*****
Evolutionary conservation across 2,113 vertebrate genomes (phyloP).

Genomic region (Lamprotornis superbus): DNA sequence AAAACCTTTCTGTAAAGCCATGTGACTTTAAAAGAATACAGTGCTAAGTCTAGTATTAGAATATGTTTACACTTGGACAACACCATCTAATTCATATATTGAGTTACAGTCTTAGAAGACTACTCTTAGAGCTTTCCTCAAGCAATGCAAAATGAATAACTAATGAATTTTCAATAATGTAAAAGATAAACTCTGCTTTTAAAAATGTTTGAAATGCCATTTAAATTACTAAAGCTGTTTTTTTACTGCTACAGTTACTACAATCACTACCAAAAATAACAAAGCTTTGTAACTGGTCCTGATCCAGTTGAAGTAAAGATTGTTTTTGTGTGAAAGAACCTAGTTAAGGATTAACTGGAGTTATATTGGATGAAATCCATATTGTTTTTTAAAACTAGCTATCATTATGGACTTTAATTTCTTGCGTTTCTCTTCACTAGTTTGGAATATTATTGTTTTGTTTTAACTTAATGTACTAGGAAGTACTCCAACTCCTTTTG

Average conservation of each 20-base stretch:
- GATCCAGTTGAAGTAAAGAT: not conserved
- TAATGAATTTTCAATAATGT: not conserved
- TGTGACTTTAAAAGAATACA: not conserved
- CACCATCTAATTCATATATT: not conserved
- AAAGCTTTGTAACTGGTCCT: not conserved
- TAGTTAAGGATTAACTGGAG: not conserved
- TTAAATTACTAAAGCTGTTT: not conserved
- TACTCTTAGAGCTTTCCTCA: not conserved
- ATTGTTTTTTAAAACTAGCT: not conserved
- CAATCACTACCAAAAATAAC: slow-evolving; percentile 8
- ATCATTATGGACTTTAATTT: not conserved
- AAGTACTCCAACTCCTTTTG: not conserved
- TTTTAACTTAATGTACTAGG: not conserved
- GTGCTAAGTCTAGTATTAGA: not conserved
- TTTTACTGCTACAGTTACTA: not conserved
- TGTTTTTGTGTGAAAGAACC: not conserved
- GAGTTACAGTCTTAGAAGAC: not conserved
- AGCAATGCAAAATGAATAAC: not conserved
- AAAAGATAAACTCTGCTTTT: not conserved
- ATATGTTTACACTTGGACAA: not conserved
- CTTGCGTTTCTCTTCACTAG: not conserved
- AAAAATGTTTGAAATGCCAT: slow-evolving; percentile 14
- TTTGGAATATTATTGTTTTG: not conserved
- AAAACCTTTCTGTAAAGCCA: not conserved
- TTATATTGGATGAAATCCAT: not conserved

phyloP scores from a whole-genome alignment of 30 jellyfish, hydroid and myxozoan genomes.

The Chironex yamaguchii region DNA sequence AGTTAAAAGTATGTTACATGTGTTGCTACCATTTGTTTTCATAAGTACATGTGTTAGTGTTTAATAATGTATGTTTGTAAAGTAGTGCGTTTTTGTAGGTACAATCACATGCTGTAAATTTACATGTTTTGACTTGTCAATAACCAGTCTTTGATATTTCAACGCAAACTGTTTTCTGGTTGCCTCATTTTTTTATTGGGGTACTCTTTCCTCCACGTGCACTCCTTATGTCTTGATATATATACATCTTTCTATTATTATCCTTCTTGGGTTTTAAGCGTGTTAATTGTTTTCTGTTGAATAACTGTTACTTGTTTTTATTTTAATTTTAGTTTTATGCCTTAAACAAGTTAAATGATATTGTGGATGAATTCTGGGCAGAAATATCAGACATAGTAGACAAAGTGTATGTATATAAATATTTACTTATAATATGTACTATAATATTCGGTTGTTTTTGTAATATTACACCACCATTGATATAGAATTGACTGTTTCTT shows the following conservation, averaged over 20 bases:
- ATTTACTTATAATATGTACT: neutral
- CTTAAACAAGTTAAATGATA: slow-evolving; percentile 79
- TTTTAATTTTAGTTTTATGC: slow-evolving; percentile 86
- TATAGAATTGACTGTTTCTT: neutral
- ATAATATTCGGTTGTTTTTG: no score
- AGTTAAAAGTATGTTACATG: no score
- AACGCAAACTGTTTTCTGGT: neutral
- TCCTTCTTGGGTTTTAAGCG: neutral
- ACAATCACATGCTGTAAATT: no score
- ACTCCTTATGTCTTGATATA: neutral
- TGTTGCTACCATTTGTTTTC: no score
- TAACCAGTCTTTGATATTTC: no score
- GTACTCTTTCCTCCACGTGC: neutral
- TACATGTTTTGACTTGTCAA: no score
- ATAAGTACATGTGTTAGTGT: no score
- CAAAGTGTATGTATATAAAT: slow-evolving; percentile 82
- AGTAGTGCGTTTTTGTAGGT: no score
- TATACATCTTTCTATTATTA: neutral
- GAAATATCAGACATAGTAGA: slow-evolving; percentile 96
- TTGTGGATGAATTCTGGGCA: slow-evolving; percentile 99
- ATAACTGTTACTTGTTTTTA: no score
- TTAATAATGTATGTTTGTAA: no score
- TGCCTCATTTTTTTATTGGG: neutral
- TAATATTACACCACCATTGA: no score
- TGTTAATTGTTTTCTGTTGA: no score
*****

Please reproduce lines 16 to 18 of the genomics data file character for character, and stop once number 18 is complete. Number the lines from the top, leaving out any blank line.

- TTTTAACTTAATGTACTAGG: not conserved
- GTGCTAAGTCTAGTATTAGA: not conserved
- TTTTACTGCTACAGTTACTA: not conserved